Metro’s latest plan to get more of your money

You have to hand it to government bureaucrats: They’re good at what they do.

Government bureaucrats know how to protect their jobs and their budgets. True professionals, they can defeat the plans of any elected official and survive unscathed. Consider the Los Angeles Metropolitan Transportation Authority, better known as Metro, which has just unveiled a proposal for “congestion pricing” of freeway driving.

Congestion pricing is another idea imported from European capitals that bear no resemblance to Southern California. It calls for drivers to be charged a fee for using the freeways during peak hours.

The plan proposed by Metro CEO Phil Washington would require every car to have a tracking device installed to monitor where it is and how far it’s driven. Motorists would be charged for driving the 101, 5, 10 and 60 freeways during peak hours.

Washington offered three different versions of congestion pricing in a recent presentation to the Metro board of directors. “Cordon” pricing would charge for entering the boundaries of a particular area, and would raise an estimated $12 billion. “Corridor” pricing would charge for driving on particular roads and would raise $52 billion. “VMT” or “vehicle miles traveled” pricing would charge drivers by the mile. Metro says it would raise $103.5 billion.

Congestion pricing is just one of Metro’s suggestions for dealing with a $26 billion “deficit.”

How in the world, you may be wondering, could Metro have a deficit when L.A. County has had four permanent sales tax increases of one-half  percent each since 1980, all of the money for Metro? And then there’s the money that Metro is receiving from Senate Bill 1, the 2017 tax increase on gasoline, diesel and vehicle registration. “SB1 funding is helping Metro deliver Measure M projects,” a Metro fact sheet cheerfully reports, listing future improvements to the Gold Line, the Orange Line, the Green Line and an assortment of other “solutions.”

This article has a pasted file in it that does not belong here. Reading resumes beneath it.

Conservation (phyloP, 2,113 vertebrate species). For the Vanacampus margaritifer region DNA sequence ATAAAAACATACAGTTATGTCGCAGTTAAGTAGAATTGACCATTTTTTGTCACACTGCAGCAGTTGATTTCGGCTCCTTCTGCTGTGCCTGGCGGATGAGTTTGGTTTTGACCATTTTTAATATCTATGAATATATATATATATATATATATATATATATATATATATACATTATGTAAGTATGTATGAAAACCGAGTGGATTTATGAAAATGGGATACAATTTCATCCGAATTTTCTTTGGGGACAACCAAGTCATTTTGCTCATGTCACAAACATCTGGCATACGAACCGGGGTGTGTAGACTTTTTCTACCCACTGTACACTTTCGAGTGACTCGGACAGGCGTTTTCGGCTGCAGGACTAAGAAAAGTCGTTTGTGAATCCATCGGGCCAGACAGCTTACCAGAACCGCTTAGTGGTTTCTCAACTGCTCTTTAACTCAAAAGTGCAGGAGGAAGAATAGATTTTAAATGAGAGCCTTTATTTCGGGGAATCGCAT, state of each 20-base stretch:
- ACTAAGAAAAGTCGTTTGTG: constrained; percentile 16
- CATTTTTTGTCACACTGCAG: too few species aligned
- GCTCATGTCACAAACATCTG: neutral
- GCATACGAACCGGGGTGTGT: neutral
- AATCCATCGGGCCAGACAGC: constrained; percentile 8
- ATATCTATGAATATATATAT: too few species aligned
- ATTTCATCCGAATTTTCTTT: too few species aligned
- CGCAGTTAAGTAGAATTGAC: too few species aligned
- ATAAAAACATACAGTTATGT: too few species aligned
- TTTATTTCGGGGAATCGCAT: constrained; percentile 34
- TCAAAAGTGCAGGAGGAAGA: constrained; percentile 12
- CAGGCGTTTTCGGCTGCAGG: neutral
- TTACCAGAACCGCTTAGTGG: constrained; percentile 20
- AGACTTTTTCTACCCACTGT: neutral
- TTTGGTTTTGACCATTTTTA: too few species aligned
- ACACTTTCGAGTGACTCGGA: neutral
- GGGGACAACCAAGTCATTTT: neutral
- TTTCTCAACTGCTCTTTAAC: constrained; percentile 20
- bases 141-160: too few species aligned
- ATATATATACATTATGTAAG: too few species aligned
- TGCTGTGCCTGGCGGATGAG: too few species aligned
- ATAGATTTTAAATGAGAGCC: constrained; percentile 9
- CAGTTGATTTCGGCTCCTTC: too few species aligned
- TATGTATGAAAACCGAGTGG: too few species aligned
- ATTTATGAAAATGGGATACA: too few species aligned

The answer is that in January, the Metro board voted to “accelerate” some Measure M transit projects to have them completed before the Olympic Games come to Southern California. They called it “28 by 2028.” In September, the board voted to direct Metro’s CEO to come up with a funding plan.

So he did.

Measure M is the most recent of the four sales-tax increases. It promised something for every area of the county, although not at the same time. Some projects are scheduled so far in the future that they’re bordering on science fiction.

Then Los Angeles “won” the 2028 Olympic Games. That gave a boost to everything on the wish list of every local government official; Just add “because the Olympics” to the funding request and wait for the magic to happen.

Metro needs $26.2 billion to carry out the 28 by 2028 plan. That will be some trick.

Twenty of the projects are already scheduled to be completed by 2028. The not-so-fast projects are listed as the 105 ExpressLanes, the 710 South “early action”, the 57/60 Interchange, the 405 South Bay Curve, the Sepulveda Transit Corridor, the Gold Line Eastside, the West Santa Ana  Branch and the South Bay Light Rail Extension.

Metro’s presentation to the board anticipated that the officials might want to make cuts in Metro’s own budget to fund the 28 by 2028 initiative. “There are items that staff believes are sacred and should not be deferred in order to accelerate the eight projects,” the bureaucrats wrote.

The staff listed “state of good repair” spending as something that shouldn’t be cut. They’d also like to keep the budgeted funds for the NextGen Bus Plan, a high-tech name for an effort to improve falling ridership by matching bus routes with the places people want to go. Instead of cuts, Metro suggested new fees on ride-share services, asking the federal government for money, asking the state government for money and borrowing more from Wall Street.

Metro’s CEO also suggested selling the naming rights to transit stations, postponing the purchase of new electric buses and canceling Metro’s bike-share program. But local government officials don’t want to do any of those things.

And you know they don’t want to tell voters that they will have to put a tracking device on their cars and start paying fees to use the freeways “because the Olympics.” That likely means no one will ever again ask Metro to finish those eight projects by 2028. These guys are good.

Susan Shelley is an editorial writer and columnist for the Southern California News Group. Twitter: @Susan_Shelley.

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